The practical and ethical problems of feeding cats a vegan diet have been fairly contentious issues among both veterinarians and vegan activists alike and I myself have jumped into the fray a number of times. While reasons vary among those that advocate or are interested in the idea of animal product-free diets, most express ethical reasons and the desire to avoid contributing to animal slaughter. These advocates claim that cats can get all their nutrition from a properly formulated vegan diet and point to their own personal stories of cats that have lived long term on a vegan diet. The other side claims that cats are obligate carnivores and need meat to survive and often cite personal anecdotes of cats that developed medical problems.
So what does the published science on this issue say? A little bit, but not a whole lot really. An early study from 1992 touched on the issue but its findings are not too impressive scientifically (and sound pretty cruel), notably that cats fed a potassium deficient diets developed a muscle condition typical of potassium deficiency, while cats given supplemental potassium did not develop the condition. Another study in 2001 from Germany titled, “A field study on the nutrition of vegetarian dogs and cats in Europe”, was not encouraging. However this study only looked at eight cats and is at best preliminary.
A 2004 study published in the Journal of the American Veterinary Medical Association (JAVMA) examined the nutrient content of two commercial brands of vegan cat food (Evolution Diet and Vegepet) and found them to be lacking in key nutrients. With its small sample size this study is hardly a slam dunk for those that argue against the idea of vegan cat food but it is worrying nonetheless. The manufactures of both foods responded that they felt that it was likely the result of a mixing error at the factory. But if researchers found such an error in two independent products it leads one to wonder how often such mixing errors occur. The makers of Vegepet promised to look into it and reformulate. The owner of Evolution Diet, Eric Weisman, for his part dismissed the finding altogether as unimportant.
I would be amiss if I were to not also mention that Mr. Weisman has had a history of shady conduct. Aside from lying about the benefits of his products and practicing medical quackery, he has also been accused of some not-so-ethical treatment of animals. And for a taste of Weisman’s argument style listen to his teeth-grating interview on The Vegan Option podcast. Take it for what you will but he certainly doesn’t sound like someone I would trust.
A 2006 study titled, “Evaluation of cats fed vegetarian diets and attitudes of their caregivers”, found that most of the cats in the study were quite healthy. However the sample size was on the small side (34 cats in the vegetarian diet group) and the only objective measures taken were cobalamin and taurine levels. Ian MacDonald (with guest Erin Red) of The Vegan Option podcast speaks with the lead author of this last study in what I consider to be one of the best examples of engaging the issue for a popular audience in their episode Cats: Can they be vegan? and further explores the issue in the follow-up episode Cats: Ethics.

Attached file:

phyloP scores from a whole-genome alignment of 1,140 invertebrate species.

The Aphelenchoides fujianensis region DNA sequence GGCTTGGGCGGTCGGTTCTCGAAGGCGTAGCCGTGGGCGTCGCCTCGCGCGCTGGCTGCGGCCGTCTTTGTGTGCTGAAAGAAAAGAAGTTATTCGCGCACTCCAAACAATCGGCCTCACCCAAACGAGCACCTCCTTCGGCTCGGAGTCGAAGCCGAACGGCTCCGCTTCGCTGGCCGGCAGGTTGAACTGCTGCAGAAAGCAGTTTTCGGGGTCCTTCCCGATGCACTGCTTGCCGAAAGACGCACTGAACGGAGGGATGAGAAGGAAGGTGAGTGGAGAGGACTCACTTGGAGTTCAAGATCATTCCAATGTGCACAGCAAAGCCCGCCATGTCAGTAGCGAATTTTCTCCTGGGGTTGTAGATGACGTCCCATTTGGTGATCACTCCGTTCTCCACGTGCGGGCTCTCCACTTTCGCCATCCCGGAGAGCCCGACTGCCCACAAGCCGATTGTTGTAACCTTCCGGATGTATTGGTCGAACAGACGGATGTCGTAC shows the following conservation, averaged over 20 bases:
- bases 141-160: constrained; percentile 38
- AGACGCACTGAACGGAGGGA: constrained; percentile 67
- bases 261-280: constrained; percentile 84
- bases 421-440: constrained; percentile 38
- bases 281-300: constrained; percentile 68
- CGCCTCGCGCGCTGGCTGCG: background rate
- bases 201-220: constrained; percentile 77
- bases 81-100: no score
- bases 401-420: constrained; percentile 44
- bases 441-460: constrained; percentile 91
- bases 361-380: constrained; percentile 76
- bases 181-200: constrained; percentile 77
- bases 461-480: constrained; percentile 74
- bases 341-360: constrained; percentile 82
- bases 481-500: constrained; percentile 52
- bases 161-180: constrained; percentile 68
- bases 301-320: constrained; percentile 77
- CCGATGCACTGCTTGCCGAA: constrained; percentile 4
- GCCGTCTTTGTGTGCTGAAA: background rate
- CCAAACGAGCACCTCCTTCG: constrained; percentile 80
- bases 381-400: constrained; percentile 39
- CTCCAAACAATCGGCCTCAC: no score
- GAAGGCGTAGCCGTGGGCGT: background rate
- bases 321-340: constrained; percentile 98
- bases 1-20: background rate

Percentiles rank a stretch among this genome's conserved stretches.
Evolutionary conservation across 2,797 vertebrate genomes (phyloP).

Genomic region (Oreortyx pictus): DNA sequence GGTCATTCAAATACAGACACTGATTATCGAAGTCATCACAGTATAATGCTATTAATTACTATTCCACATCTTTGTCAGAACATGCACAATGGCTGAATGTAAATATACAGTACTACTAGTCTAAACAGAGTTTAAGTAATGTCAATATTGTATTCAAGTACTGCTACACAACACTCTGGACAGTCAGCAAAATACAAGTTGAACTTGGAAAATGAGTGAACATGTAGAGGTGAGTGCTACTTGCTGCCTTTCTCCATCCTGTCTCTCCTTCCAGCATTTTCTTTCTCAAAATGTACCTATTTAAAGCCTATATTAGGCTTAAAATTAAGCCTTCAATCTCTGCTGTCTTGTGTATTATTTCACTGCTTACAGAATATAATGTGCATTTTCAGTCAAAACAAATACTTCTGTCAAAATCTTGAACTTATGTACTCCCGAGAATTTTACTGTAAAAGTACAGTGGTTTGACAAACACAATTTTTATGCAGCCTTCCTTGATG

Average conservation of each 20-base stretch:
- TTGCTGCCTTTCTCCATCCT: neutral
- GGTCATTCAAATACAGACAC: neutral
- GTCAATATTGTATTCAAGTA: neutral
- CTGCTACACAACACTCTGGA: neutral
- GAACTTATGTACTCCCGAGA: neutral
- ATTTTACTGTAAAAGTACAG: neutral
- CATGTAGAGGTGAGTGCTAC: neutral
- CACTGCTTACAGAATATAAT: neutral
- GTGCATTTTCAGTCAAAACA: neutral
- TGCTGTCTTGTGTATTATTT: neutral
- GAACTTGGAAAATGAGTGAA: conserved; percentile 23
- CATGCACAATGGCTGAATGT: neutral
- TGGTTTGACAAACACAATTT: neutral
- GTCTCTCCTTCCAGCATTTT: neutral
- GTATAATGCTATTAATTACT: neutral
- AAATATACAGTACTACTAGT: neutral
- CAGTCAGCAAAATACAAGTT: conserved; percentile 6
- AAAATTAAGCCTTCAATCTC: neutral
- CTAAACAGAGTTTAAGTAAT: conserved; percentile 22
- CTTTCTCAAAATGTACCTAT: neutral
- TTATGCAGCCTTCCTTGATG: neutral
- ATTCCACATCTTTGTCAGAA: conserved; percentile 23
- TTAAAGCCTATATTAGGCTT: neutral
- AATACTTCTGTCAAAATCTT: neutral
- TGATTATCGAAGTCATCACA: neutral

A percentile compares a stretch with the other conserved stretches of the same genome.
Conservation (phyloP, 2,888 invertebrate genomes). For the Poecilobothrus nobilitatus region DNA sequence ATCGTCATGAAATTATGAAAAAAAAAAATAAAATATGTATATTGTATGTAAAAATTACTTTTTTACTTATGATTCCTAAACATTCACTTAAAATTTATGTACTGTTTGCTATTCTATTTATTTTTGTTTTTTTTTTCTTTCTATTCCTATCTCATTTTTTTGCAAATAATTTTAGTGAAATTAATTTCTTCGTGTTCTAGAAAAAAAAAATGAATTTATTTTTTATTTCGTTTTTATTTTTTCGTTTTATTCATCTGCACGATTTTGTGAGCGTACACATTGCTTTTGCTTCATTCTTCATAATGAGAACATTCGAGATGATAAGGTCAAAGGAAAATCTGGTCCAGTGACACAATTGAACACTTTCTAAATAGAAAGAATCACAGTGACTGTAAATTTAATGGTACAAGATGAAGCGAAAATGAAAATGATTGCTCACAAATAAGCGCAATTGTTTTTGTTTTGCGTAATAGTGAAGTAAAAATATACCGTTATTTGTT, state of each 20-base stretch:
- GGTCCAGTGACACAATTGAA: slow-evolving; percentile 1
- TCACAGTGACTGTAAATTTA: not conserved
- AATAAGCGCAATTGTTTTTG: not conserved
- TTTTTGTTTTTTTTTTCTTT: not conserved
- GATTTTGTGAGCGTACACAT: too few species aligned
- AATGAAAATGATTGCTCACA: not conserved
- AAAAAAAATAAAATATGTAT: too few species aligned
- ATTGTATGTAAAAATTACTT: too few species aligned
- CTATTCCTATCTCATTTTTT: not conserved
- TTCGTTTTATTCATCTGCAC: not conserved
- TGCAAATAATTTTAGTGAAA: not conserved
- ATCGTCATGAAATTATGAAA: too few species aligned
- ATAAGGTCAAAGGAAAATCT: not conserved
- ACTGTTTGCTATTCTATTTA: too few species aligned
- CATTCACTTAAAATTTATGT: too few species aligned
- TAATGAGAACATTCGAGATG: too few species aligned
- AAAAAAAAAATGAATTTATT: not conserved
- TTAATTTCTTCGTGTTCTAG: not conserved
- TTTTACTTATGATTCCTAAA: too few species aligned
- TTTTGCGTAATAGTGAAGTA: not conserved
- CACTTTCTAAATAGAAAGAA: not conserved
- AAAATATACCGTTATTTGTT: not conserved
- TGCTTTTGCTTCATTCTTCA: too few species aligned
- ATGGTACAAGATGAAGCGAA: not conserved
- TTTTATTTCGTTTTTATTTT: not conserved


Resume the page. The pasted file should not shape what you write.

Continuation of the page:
Aside from micro-nutrient balance, the main medical issue that comes up when discussing feeding cats a commercially formulated vegan diet is that of urinary tract obstruction from the formation of small struvite crystals, particularly with male cats. Dr. Armaiti May explains,
Cats on a vegan diet can develop abnormally alkaline (high pH) urine due to the more alkaline pH of plant based proteins in comparison to the acidic pH of meat-based foods which cats have evolved to eat. When the urine pH becomes too alkaline, there is an increased risk of formation of struvite (also known as magnesium ammonium phosphate) bladder crystals and/or stones. Calcium oxalate stones can also occur, but these do not occur if the urine is too alkaline, but rather if it is too acidic. Such stones can create irritation and infection of the urinary tract and require veterinary treatment. In male cats who form such crystals or stones, they can suffer more severe consequences than simply irritation or infection of the urinary tract because the stones can actually cause an obstruction of the urethra so the cat cannot urinate. This is a life-threatening emergency requiring immediate veterinary care…
Thats about it, a little bit of published science and a whole lot of anecdote. So where does that leave us? I myself have reservations about feeding cats a vegan diet but I’m not about to call this one a closed case. I simply don’t think that we have enough information or research. It appears that many cats do quite fine on a vegan diet for much or all of their life. But there also appears to be a potentially serious health risk to a certain subset of cats. Perhaps better food formulations are all that’s needed to do the job. And if not and at least some cats really do need meat then perhaps alternatives such as farmed sessile bivalves or insects may be a route to reduce suffering.
I don’t really have any solid answers here. All I can say is, think critically and think compassionately.
Cats: Can they be vegan? on The Vegan Option
Cats: Ethics on The Vegan Option
Vegan Cats & Dogs with Jed Gillen, Author of Obligate Carnivore on Animal Voices
Vegan Pet Food: A Discussion on Animal Voices
Evolution Diet – Selling Food with Fear and Lies by Skeptvet
Evolution Diet Update: Selling Food with Fraud by Skeptvet